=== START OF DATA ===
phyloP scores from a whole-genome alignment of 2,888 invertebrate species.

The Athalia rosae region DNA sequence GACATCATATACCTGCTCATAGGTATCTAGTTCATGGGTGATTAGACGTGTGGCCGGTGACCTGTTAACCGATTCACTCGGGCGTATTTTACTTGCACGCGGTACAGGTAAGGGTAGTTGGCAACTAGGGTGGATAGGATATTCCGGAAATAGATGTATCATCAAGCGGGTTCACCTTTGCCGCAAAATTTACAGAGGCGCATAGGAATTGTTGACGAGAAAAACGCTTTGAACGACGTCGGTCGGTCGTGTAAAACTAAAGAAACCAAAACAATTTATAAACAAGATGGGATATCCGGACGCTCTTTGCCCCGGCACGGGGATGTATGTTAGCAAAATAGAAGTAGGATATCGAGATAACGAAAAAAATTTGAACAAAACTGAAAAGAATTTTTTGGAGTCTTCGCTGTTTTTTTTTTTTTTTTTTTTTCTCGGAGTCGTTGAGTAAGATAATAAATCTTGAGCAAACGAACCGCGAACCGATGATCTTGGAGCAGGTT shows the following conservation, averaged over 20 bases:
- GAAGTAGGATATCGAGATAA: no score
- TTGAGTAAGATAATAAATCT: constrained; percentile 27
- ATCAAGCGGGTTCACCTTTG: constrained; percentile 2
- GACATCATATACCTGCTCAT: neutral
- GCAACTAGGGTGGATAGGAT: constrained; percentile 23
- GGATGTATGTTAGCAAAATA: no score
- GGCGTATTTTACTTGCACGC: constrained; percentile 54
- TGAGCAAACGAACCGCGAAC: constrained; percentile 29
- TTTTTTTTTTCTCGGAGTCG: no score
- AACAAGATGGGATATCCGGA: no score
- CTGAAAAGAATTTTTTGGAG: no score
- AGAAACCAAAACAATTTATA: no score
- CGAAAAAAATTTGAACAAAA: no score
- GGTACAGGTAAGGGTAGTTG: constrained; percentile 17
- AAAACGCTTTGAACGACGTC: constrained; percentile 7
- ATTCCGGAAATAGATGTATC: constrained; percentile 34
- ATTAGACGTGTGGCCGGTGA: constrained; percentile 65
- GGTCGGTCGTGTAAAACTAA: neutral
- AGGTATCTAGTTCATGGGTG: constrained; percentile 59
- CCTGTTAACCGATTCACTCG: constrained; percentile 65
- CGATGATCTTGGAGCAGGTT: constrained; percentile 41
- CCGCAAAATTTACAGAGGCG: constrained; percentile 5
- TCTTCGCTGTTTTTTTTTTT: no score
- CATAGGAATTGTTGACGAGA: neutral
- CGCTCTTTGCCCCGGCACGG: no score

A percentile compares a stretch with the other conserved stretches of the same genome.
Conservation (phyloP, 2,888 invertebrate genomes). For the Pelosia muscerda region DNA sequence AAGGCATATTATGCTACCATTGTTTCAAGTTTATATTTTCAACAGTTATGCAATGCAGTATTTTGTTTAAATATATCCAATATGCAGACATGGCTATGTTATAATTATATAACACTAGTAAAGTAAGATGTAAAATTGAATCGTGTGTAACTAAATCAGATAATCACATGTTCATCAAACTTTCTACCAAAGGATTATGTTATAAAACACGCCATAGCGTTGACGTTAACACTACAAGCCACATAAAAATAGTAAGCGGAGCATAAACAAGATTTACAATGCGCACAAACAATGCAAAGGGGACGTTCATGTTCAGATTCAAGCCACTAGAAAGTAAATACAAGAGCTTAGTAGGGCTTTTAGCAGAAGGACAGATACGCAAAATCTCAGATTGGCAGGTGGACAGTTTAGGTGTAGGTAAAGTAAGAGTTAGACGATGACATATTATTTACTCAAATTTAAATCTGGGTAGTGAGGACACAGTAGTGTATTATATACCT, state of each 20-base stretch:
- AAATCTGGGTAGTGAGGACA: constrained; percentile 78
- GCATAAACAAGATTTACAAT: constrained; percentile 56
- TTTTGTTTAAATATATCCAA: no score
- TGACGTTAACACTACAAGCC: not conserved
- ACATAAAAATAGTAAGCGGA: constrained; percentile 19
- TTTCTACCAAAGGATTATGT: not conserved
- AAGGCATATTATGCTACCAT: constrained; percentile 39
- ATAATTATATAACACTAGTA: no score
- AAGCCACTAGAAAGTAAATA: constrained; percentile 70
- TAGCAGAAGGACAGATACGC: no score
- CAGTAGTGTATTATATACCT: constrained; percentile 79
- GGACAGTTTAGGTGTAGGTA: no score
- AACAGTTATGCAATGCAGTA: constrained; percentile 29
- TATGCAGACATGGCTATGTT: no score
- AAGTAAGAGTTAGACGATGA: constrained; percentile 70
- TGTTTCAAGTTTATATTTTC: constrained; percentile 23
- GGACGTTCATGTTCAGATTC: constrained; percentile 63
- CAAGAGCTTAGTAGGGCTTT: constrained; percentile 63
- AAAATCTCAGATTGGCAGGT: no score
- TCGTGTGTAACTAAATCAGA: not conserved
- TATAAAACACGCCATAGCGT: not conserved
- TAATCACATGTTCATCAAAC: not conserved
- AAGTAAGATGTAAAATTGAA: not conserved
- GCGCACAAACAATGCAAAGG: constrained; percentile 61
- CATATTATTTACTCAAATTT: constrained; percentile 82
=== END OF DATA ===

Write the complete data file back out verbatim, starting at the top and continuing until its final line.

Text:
phyloP scores from a whole-genome alignment of 2,888 invertebrate species.

The Athalia rosae region DNA sequence GACATCATATACCTGCTCATAGGTATCTAGTTCATGGGTGATTAGACGTGTGGCCGGTGACCTGTTAACCGATTCACTCGGGCGTATTTTACTTGCACGCGGTACAGGTAAGGGTAGTTGGCAACTAGGGTGGATAGGATATTCCGGAAATAGATGTATCATCAAGCGGGTTCACCTTTGCCGCAAAATTTACAGAGGCGCATAGGAATTGTTGACGAGAAAAACGCTTTGAACGACGTCGGTCGGTCGTGTAAAACTAAAGAAACCAAAACAATTTATAAACAAGATGGGATATCCGGACGCTCTTTGCCCCGGCACGGGGATGTATGTTAGCAAAATAGAAGTAGGATATCGAGATAACGAAAAAAATTTGAACAAAACTGAAAAGAATTTTTTGGAGTCTTCGCTGTTTTTTTTTTTTTTTTTTTTTCTCGGAGTCGTTGAGTAAGATAATAAATCTTGAGCAAACGAACCGCGAACCGATGATCTTGGAGCAGGTT shows the following conservation, averaged over 20 bases:
- GAAGTAGGATATCGAGATAA: no score
- TTGAGTAAGATAATAAATCT: constrained; percentile 27
- ATCAAGCGGGTTCACCTTTG: constrained; percentile 2
- GACATCATATACCTGCTCAT: neutral
- GCAACTAGGGTGGATAGGAT: constrained; percentile 23
- GGATGTATGTTAGCAAAATA: no score
- GGCGTATTTTACTTGCACGC: constrained; percentile 54
- TGAGCAAACGAACCGCGAAC: constrained; percentile 29
- TTTTTTTTTTCTCGGAGTCG: no score
- AACAAGATGGGATATCCGGA: no score
- CTGAAAAGAATTTTTTGGAG: no score
- AGAAACCAAAACAATTTATA: no score
- CGAAAAAAATTTGAACAAAA: no score
- GGTACAGGTAAGGGTAGTTG: constrained; percentile 17
- AAAACGCTTTGAACGACGTC: constrained; percentile 7
- ATTCCGGAAATAGATGTATC: constrained; percentile 34
- ATTAGACGTGTGGCCGGTGA: constrained; percentile 65
- GGTCGGTCGTGTAAAACTAA: neutral
- AGGTATCTAGTTCATGGGTG: constrained; percentile 59
- CCTGTTAACCGATTCACTCG: constrained; percentile 65
- CGATGATCTTGGAGCAGGTT: constrained; percentile 41
- CCGCAAAATTTACAGAGGCG: constrained; percentile 5
- TCTTCGCTGTTTTTTTTTTT: no score
- CATAGGAATTGTTGACGAGA: neutral
- CGCTCTTTGCCCCGGCACGG: no score

A percentile compares a stretch with the other conserved stretches of the same genome.
Conservation (phyloP, 2,888 invertebrate genomes). For the Pelosia muscerda region DNA sequence AAGGCATATTATGCTACCATTGTTTCAAGTTTATATTTTCAACAGTTATGCAATGCAGTATTTTGTTTAAATATATCCAATATGCAGACATGGCTATGTTATAATTATATAACACTAGTAAAGTAAGATGTAAAATTGAATCGTGTGTAACTAAATCAGATAATCACATGTTCATCAAACTTTCTACCAAAGGATTATGTTATAAAACACGCCATAGCGTTGACGTTAACACTACAAGCCACATAAAAATAGTAAGCGGAGCATAAACAAGATTTACAATGCGCACAAACAATGCAAAGGGGACGTTCATGTTCAGATTCAAGCCACTAGAAAGTAAATACAAGAGCTTAGTAGGGCTTTTAGCAGAAGGACAGATACGCAAAATCTCAGATTGGCAGGTGGACAGTTTAGGTGTAGGTAAAGTAAGAGTTAGACGATGACATATTATTTACTCAAATTTAAATCTGGGTAGTGAGGACACAGTAGTGTATTATATACCT, state of each 20-base stretch:
- AAATCTGGGTAGTGAGGACA: constrained; percentile 78
- GCATAAACAAGATTTACAAT: constrained; percentile 56
- TTTTGTTTAAATATATCCAA: no score
- TGACGTTAACACTACAAGCC: not conserved
- ACATAAAAATAGTAAGCGGA: constrained; percentile 19
- TTTCTACCAAAGGATTATGT: not conserved
- AAGGCATATTATGCTACCAT: constrained; percentile 39
- ATAATTATATAACACTAGTA: no score
- AAGCCACTAGAAAGTAAATA: constrained; percentile 70
- TAGCAGAAGGACAGATACGC: no score
- CAGTAGTGTATTATATACCT: constrained; percentile 79
- GGACAGTTTAGGTGTAGGTA: no score
- AACAGTTATGCAATGCAGTA: constrained; percentile 29
- TATGCAGACATGGCTATGTT: no score
- AAGTAAGAGTTAGACGATGA: constrained; percentile 70
- TGTTTCAAGTTTATATTTTC: constrained; percentile 23
- GGACGTTCATGTTCAGATTC: constrained; percentile 63
- CAAGAGCTTAGTAGGGCTTT: constrained; percentile 63
- AAAATCTCAGATTGGCAGGT: no score
- TCGTGTGTAACTAAATCAGA: not conserved
- TATAAAACACGCCATAGCGT: not conserved
- TAATCACATGTTCATCAAAC: not conserved
- AAGTAAGATGTAAAATTGAA: not conserved
- GCGCACAAACAATGCAAAGG: constrained; percentile 61
- CATATTATTTACTCAAATTT: constrained; percentile 82